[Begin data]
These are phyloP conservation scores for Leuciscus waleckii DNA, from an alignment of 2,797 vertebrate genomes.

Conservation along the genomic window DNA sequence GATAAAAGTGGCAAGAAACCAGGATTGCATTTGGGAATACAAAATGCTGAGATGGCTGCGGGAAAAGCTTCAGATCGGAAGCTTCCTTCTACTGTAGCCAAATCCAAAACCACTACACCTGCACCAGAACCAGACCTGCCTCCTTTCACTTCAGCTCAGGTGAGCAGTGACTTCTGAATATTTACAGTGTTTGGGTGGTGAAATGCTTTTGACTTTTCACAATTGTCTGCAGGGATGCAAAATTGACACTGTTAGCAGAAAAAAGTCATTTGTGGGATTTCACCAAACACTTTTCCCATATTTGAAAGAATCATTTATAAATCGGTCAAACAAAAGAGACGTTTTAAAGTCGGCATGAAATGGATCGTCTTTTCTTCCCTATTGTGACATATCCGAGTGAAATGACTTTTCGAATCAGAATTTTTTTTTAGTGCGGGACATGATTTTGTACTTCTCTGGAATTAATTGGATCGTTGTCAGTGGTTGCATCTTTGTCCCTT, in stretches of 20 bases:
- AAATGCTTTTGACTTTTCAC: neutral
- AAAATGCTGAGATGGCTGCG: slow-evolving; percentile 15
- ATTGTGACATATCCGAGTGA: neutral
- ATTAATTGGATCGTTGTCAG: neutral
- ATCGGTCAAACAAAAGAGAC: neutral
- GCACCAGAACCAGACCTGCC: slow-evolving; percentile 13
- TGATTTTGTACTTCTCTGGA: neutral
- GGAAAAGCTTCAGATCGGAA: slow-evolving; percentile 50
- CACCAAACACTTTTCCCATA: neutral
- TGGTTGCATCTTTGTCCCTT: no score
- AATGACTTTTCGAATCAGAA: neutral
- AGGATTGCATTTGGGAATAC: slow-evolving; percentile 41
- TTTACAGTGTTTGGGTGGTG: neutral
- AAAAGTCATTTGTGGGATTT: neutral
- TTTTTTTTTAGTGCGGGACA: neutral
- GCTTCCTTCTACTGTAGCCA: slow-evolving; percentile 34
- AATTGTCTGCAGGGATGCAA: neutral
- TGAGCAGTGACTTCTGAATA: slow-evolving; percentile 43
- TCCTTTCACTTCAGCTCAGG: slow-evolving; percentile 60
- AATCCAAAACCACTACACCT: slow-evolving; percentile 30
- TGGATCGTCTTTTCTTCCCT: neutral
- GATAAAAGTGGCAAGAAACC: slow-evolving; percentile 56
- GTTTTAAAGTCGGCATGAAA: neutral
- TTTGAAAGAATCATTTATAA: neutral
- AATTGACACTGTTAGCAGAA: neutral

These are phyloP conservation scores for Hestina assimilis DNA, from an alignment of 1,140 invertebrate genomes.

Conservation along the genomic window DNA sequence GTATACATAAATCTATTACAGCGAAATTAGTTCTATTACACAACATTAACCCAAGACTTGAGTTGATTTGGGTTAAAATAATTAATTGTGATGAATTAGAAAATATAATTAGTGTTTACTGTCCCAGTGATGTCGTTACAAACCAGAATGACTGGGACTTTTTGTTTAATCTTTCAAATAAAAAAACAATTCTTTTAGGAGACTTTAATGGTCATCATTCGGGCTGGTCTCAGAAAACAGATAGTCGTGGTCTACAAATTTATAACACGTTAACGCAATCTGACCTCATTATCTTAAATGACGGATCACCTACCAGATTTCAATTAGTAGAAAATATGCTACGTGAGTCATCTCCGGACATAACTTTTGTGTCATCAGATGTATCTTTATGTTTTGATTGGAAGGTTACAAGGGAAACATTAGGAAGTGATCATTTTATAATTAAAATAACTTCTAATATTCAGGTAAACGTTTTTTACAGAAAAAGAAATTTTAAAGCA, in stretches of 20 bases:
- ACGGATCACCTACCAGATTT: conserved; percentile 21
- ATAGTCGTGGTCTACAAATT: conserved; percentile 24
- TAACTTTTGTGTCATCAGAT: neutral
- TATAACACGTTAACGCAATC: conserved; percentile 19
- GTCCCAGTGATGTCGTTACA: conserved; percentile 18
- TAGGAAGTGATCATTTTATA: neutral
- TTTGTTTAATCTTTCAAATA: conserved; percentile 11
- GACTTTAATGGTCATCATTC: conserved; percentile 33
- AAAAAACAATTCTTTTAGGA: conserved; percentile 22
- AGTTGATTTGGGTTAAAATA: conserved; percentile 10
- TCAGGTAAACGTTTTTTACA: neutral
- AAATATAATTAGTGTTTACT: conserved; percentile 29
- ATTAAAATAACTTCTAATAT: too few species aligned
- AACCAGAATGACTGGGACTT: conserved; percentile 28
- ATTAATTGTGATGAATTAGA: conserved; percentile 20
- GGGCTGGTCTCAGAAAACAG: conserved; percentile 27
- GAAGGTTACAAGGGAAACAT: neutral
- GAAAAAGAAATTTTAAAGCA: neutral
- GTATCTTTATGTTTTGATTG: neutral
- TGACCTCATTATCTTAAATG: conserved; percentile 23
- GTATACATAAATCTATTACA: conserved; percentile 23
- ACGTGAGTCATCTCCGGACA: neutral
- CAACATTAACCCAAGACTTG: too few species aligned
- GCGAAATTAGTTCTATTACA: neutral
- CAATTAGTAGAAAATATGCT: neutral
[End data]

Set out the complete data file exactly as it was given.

These are phyloP conservation scores for Leuciscus waleckii DNA, from an alignment of 2,797 vertebrate genomes.

Conservation along the genomic window DNA sequence GATAAAAGTGGCAAGAAACCAGGATTGCATTTGGGAATACAAAATGCTGAGATGGCTGCGGGAAAAGCTTCAGATCGGAAGCTTCCTTCTACTGTAGCCAAATCCAAAACCACTACACCTGCACCAGAACCAGACCTGCCTCCTTTCACTTCAGCTCAGGTGAGCAGTGACTTCTGAATATTTACAGTGTTTGGGTGGTGAAATGCTTTTGACTTTTCACAATTGTCTGCAGGGATGCAAAATTGACACTGTTAGCAGAAAAAAGTCATTTGTGGGATTTCACCAAACACTTTTCCCATATTTGAAAGAATCATTTATAAATCGGTCAAACAAAAGAGACGTTTTAAAGTCGGCATGAAATGGATCGTCTTTTCTTCCCTATTGTGACATATCCGAGTGAAATGACTTTTCGAATCAGAATTTTTTTTTAGTGCGGGACATGATTTTGTACTTCTCTGGAATTAATTGGATCGTTGTCAGTGGTTGCATCTTTGTCCCTT, in stretches of 20 bases:
- AAATGCTTTTGACTTTTCAC: neutral
- AAAATGCTGAGATGGCTGCG: slow-evolving; percentile 15
- ATTGTGACATATCCGAGTGA: neutral
- ATTAATTGGATCGTTGTCAG: neutral
- ATCGGTCAAACAAAAGAGAC: neutral
- GCACCAGAACCAGACCTGCC: slow-evolving; percentile 13
- TGATTTTGTACTTCTCTGGA: neutral
- GGAAAAGCTTCAGATCGGAA: slow-evolving; percentile 50
- CACCAAACACTTTTCCCATA: neutral
- TGGTTGCATCTTTGTCCCTT: no score
- AATGACTTTTCGAATCAGAA: neutral
- AGGATTGCATTTGGGAATAC: slow-evolving; percentile 41
- TTTACAGTGTTTGGGTGGTG: neutral
- AAAAGTCATTTGTGGGATTT: neutral
- TTTTTTTTTAGTGCGGGACA: neutral
- GCTTCCTTCTACTGTAGCCA: slow-evolving; percentile 34
- AATTGTCTGCAGGGATGCAA: neutral
- TGAGCAGTGACTTCTGAATA: slow-evolving; percentile 43
- TCCTTTCACTTCAGCTCAGG: slow-evolving; percentile 60
- AATCCAAAACCACTACACCT: slow-evolving; percentile 30
- TGGATCGTCTTTTCTTCCCT: neutral
- GATAAAAGTGGCAAGAAACC: slow-evolving; percentile 56
- GTTTTAAAGTCGGCATGAAA: neutral
- TTTGAAAGAATCATTTATAA: neutral
- AATTGACACTGTTAGCAGAA: neutral

These are phyloP conservation scores for Hestina assimilis DNA, from an alignment of 1,140 invertebrate genomes.

Conservation along the genomic window DNA sequence GTATACATAAATCTATTACAGCGAAATTAGTTCTATTACACAACATTAACCCAAGACTTGAGTTGATTTGGGTTAAAATAATTAATTGTGATGAATTAGAAAATATAATTAGTGTTTACTGTCCCAGTGATGTCGTTACAAACCAGAATGACTGGGACTTTTTGTTTAATCTTTCAAATAAAAAAACAATTCTTTTAGGAGACTTTAATGGTCATCATTCGGGCTGGTCTCAGAAAACAGATAGTCGTGGTCTACAAATTTATAACACGTTAACGCAATCTGACCTCATTATCTTAAATGACGGATCACCTACCAGATTTCAATTAGTAGAAAATATGCTACGTGAGTCATCTCCGGACATAACTTTTGTGTCATCAGATGTATCTTTATGTTTTGATTGGAAGGTTACAAGGGAAACATTAGGAAGTGATCATTTTATAATTAAAATAACTTCTAATATTCAGGTAAACGTTTTTTACAGAAAAAGAAATTTTAAAGCA, in stretches of 20 bases:
- ACGGATCACCTACCAGATTT: conserved; percentile 21
- ATAGTCGTGGTCTACAAATT: conserved; percentile 24
- TAACTTTTGTGTCATCAGAT: neutral
- TATAACACGTTAACGCAATC: conserved; percentile 19
- GTCCCAGTGATGTCGTTACA: conserved; percentile 18
- TAGGAAGTGATCATTTTATA: neutral
- TTTGTTTAATCTTTCAAATA: conserved; percentile 11
- GACTTTAATGGTCATCATTC: conserved; percentile 33
- AAAAAACAATTCTTTTAGGA: conserved; percentile 22
- AGTTGATTTGGGTTAAAATA: conserved; percentile 10
- TCAGGTAAACGTTTTTTACA: neutral
- AAATATAATTAGTGTTTACT: conserved; percentile 29
- ATTAAAATAACTTCTAATAT: too few species aligned
- AACCAGAATGACTGGGACTT: conserved; percentile 28
- ATTAATTGTGATGAATTAGA: conserved; percentile 20
- GGGCTGGTCTCAGAAAACAG: conserved; percentile 27
- GAAGGTTACAAGGGAAACAT: neutral
- GAAAAAGAAATTTTAAAGCA: neutral
- GTATCTTTATGTTTTGATTG: neutral
- TGACCTCATTATCTTAAATG: conserved; percentile 23
- GTATACATAAATCTATTACA: conserved; percentile 23
- ACGTGAGTCATCTCCGGACA: neutral
- CAACATTAACCCAAGACTTG: too few species aligned
- GCGAAATTAGTTCTATTACA: neutral
- CAATTAGTAGAAAATATGCT: neutral